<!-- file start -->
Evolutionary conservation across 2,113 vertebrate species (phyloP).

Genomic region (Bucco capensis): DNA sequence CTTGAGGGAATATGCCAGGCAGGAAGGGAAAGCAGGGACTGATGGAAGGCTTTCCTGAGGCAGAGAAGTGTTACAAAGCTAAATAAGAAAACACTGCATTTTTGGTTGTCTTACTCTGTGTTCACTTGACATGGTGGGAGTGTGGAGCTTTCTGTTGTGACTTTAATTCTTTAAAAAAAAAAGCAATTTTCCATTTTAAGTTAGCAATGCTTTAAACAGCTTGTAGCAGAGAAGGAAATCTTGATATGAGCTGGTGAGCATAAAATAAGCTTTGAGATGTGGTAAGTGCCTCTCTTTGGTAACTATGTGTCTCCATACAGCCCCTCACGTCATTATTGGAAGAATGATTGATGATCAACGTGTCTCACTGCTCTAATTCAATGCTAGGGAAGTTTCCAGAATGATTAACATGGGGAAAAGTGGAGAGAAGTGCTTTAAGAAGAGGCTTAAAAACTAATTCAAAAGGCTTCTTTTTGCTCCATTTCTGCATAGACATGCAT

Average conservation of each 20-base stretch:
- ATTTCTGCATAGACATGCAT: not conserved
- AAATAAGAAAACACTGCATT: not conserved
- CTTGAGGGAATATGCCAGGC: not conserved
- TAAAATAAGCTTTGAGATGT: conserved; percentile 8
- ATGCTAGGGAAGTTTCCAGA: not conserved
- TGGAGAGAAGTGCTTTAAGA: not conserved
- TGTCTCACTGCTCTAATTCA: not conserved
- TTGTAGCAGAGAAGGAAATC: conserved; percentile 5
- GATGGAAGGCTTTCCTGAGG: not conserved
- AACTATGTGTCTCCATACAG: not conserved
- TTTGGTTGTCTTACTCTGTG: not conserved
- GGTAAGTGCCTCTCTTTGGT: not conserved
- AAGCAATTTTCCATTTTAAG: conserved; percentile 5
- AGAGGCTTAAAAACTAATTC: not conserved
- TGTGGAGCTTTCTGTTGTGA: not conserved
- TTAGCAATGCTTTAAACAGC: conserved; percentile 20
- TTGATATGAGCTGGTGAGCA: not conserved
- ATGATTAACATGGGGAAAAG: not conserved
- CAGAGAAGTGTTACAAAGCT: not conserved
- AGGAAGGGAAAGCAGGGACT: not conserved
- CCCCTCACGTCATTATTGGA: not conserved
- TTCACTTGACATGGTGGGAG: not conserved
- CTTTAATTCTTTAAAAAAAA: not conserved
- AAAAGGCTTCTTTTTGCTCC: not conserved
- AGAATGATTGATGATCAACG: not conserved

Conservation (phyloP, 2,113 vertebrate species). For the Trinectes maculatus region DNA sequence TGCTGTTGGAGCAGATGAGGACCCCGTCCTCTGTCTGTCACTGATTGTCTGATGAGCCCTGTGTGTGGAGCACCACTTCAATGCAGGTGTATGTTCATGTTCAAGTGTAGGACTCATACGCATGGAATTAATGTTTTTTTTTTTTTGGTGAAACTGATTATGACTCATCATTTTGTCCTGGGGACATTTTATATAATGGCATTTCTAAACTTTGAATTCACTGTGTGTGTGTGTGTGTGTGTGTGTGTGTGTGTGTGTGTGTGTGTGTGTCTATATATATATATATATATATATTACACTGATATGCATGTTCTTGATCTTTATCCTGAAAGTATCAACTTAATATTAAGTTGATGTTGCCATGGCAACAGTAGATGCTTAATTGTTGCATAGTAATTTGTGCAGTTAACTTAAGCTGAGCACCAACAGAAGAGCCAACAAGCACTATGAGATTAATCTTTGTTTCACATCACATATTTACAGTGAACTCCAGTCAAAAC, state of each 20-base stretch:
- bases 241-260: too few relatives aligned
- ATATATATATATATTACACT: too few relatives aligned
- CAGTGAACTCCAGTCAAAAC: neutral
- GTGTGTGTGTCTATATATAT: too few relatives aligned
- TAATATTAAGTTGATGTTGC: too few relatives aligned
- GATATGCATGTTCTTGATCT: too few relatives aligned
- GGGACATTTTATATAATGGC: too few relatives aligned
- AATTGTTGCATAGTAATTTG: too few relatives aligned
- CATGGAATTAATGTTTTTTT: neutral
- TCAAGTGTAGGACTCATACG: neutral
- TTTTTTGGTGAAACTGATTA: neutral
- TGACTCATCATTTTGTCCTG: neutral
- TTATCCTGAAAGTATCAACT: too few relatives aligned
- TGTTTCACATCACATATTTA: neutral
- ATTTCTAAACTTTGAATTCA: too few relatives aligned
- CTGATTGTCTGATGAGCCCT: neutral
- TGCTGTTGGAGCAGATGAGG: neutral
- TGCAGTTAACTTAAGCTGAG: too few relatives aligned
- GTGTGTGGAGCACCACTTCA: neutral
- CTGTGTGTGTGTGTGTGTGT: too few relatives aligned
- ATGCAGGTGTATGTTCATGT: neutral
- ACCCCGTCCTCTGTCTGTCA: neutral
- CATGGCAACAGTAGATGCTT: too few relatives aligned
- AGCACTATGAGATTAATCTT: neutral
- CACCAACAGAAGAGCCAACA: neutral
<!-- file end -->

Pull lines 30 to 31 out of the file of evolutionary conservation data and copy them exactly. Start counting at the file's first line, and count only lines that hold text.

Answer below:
- bases 241-260: too few relatives aligned
- ATATATATATATATTACACT: too few relatives aligned